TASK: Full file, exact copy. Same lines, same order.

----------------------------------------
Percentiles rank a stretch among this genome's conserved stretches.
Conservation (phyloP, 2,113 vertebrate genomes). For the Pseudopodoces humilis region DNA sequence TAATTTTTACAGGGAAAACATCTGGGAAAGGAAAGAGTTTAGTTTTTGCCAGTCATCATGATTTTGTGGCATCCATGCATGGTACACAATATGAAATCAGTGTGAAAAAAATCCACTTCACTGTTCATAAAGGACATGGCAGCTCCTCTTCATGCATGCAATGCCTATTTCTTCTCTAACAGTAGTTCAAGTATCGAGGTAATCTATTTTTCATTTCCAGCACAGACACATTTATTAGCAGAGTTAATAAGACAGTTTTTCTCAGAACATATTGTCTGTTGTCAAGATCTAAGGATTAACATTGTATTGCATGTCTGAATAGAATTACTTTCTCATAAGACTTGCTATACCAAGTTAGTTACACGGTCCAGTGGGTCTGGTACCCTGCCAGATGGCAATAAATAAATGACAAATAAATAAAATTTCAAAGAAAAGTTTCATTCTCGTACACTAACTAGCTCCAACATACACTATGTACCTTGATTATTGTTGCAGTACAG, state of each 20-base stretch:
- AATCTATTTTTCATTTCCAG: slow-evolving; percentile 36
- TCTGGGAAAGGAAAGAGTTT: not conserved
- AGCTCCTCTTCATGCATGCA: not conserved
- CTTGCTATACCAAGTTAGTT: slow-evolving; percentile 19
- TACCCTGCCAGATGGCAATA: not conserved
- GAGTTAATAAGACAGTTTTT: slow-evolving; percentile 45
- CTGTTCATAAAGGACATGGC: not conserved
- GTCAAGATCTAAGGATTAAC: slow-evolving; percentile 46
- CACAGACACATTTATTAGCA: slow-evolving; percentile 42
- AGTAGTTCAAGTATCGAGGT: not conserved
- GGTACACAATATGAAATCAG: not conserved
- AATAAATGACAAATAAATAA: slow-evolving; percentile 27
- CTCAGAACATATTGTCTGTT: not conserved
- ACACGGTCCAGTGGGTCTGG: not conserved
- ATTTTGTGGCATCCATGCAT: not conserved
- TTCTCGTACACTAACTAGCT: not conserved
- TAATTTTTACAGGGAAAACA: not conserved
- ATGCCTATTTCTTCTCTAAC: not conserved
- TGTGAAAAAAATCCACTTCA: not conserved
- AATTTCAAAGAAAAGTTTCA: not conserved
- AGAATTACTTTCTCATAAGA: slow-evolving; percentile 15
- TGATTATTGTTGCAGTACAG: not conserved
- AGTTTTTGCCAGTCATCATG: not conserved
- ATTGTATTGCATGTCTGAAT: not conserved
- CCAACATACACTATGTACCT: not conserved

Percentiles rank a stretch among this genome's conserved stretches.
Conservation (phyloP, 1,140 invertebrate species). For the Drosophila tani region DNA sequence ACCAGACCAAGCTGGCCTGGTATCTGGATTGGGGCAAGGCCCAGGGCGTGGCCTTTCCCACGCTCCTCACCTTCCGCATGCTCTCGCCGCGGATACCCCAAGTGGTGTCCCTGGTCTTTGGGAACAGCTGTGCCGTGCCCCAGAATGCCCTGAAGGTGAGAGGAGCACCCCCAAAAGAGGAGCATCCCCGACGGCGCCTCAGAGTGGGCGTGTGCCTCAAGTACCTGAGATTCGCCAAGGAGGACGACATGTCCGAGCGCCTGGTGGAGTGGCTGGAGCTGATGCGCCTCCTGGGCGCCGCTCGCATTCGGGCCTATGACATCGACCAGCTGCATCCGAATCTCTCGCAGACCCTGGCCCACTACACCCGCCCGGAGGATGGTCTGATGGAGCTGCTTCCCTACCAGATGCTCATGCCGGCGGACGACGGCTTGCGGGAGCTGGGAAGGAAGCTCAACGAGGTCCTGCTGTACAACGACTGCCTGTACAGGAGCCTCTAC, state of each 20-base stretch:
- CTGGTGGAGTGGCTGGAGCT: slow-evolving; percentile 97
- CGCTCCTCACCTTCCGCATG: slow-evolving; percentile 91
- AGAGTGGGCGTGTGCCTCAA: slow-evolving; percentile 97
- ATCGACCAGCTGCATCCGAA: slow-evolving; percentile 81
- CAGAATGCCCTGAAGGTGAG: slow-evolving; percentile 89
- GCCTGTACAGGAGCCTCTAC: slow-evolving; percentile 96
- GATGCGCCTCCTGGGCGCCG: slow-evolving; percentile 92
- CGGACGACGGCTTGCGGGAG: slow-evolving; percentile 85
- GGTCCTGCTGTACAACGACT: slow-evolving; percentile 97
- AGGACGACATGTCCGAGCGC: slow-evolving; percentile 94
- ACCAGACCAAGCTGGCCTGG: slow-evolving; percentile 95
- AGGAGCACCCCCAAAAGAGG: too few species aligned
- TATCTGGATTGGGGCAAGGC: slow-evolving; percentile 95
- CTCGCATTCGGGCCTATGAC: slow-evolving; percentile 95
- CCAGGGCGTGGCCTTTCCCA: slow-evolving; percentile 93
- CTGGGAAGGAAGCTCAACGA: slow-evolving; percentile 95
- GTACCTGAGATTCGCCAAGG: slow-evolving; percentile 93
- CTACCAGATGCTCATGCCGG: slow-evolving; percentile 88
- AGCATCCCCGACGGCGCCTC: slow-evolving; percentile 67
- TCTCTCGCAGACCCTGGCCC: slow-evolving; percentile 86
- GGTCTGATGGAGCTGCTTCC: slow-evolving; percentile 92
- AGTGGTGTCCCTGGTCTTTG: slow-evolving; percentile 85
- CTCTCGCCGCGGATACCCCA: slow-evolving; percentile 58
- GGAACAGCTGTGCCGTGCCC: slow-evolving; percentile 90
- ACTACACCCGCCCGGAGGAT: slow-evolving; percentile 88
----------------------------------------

Percentiles rank a stretch among this genome's conserved stretches.
Conservation (phyloP, 2,113 vertebrate genomes). For the Pseudopodoces humilis region DNA sequence TAATTTTTACAGGGAAAACATCTGGGAAAGGAAAGAGTTTAGTTTTTGCCAGTCATCATGATTTTGTGGCATCCATGCATGGTACACAATATGAAATCAGTGTGAAAAAAATCCACTTCACTGTTCATAAAGGACATGGCAGCTCCTCTTCATGCATGCAATGCCTATTTCTTCTCTAACAGTAGTTCAAGTATCGAGGTAATCTATTTTTCATTTCCAGCACAGACACATTTATTAGCAGAGTTAATAAGACAGTTTTTCTCAGAACATATTGTCTGTTGTCAAGATCTAAGGATTAACATTGTATTGCATGTCTGAATAGAATTACTTTCTCATAAGACTTGCTATACCAAGTTAGTTACACGGTCCAGTGGGTCTGGTACCCTGCCAGATGGCAATAAATAAATGACAAATAAATAAAATTTCAAAGAAAAGTTTCATTCTCGTACACTAACTAGCTCCAACATACACTATGTACCTTGATTATTGTTGCAGTACAG, state of each 20-base stretch:
- AATCTATTTTTCATTTCCAG: slow-evolving; percentile 36
- TCTGGGAAAGGAAAGAGTTT: not conserved
- AGCTCCTCTTCATGCATGCA: not conserved
- CTTGCTATACCAAGTTAGTT: slow-evolving; percentile 19
- TACCCTGCCAGATGGCAATA: not conserved
- GAGTTAATAAGACAGTTTTT: slow-evolving; percentile 45
- CTGTTCATAAAGGACATGGC: not conserved
- GTCAAGATCTAAGGATTAAC: slow-evolving; percentile 46
- CACAGACACATTTATTAGCA: slow-evolving; percentile 42
- AGTAGTTCAAGTATCGAGGT: not conserved
- GGTACACAATATGAAATCAG: not conserved
- AATAAATGACAAATAAATAA: slow-evolving; percentile 27
- CTCAGAACATATTGTCTGTT: not conserved
- ACACGGTCCAGTGGGTCTGG: not conserved
- ATTTTGTGGCATCCATGCAT: not conserved
- TTCTCGTACACTAACTAGCT: not conserved
- TAATTTTTACAGGGAAAACA: not conserved
- ATGCCTATTTCTTCTCTAAC: not conserved
- TGTGAAAAAAATCCACTTCA: not conserved
- AATTTCAAAGAAAAGTTTCA: not conserved
- AGAATTACTTTCTCATAAGA: slow-evolving; percentile 15
- TGATTATTGTTGCAGTACAG: not conserved
- AGTTTTTGCCAGTCATCATG: not conserved
- ATTGTATTGCATGTCTGAAT: not conserved
- CCAACATACACTATGTACCT: not conserved

Percentiles rank a stretch among this genome's conserved stretches.
Conservation (phyloP, 1,140 invertebrate species). For the Drosophila tani region DNA sequence ACCAGACCAAGCTGGCCTGGTATCTGGATTGGGGCAAGGCCCAGGGCGTGGCCTTTCCCACGCTCCTCACCTTCCGCATGCTCTCGCCGCGGATACCCCAAGTGGTGTCCCTGGTCTTTGGGAACAGCTGTGCCGTGCCCCAGAATGCCCTGAAGGTGAGAGGAGCACCCCCAAAAGAGGAGCATCCCCGACGGCGCCTCAGAGTGGGCGTGTGCCTCAAGTACCTGAGATTCGCCAAGGAGGACGACATGTCCGAGCGCCTGGTGGAGTGGCTGGAGCTGATGCGCCTCCTGGGCGCCGCTCGCATTCGGGCCTATGACATCGACCAGCTGCATCCGAATCTCTCGCAGACCCTGGCCCACTACACCCGCCCGGAGGATGGTCTGATGGAGCTGCTTCCCTACCAGATGCTCATGCCGGCGGACGACGGCTTGCGGGAGCTGGGAAGGAAGCTCAACGAGGTCCTGCTGTACAACGACTGCCTGTACAGGAGCCTCTAC, state of each 20-base stretch:
- CTGGTGGAGTGGCTGGAGCT: slow-evolving; percentile 97
- CGCTCCTCACCTTCCGCATG: slow-evolving; percentile 91
- AGAGTGGGCGTGTGCCTCAA: slow-evolving; percentile 97
- ATCGACCAGCTGCATCCGAA: slow-evolving; percentile 81
- CAGAATGCCCTGAAGGTGAG: slow-evolving; percentile 89
- GCCTGTACAGGAGCCTCTAC: slow-evolving; percentile 96
- GATGCGCCTCCTGGGCGCCG: slow-evolving; percentile 92
- CGGACGACGGCTTGCGGGAG: slow-evolving; percentile 85
- GGTCCTGCTGTACAACGACT: slow-evolving; percentile 97
- AGGACGACATGTCCGAGCGC: slow-evolving; percentile 94
- ACCAGACCAAGCTGGCCTGG: slow-evolving; percentile 95
- AGGAGCACCCCCAAAAGAGG: too few species aligned
- TATCTGGATTGGGGCAAGGC: slow-evolving; percentile 95
- CTCGCATTCGGGCCTATGAC: slow-evolving; percentile 95
- CCAGGGCGTGGCCTTTCCCA: slow-evolving; percentile 93
- CTGGGAAGGAAGCTCAACGA: slow-evolving; percentile 95
- GTACCTGAGATTCGCCAAGG: slow-evolving; percentile 93
- CTACCAGATGCTCATGCCGG: slow-evolving; percentile 88
- AGCATCCCCGACGGCGCCTC: slow-evolving; percentile 67
- TCTCTCGCAGACCCTGGCCC: slow-evolving; percentile 86
- GGTCTGATGGAGCTGCTTCC: slow-evolving; percentile 92
- AGTGGTGTCCCTGGTCTTTG: slow-evolving; percentile 85
- CTCTCGCCGCGGATACCCCA: slow-evolving; percentile 58
- GGAACAGCTGTGCCGTGCCC: slow-evolving; percentile 90
- ACTACACCCGCCCGGAGGAT: slow-evolving; percentile 88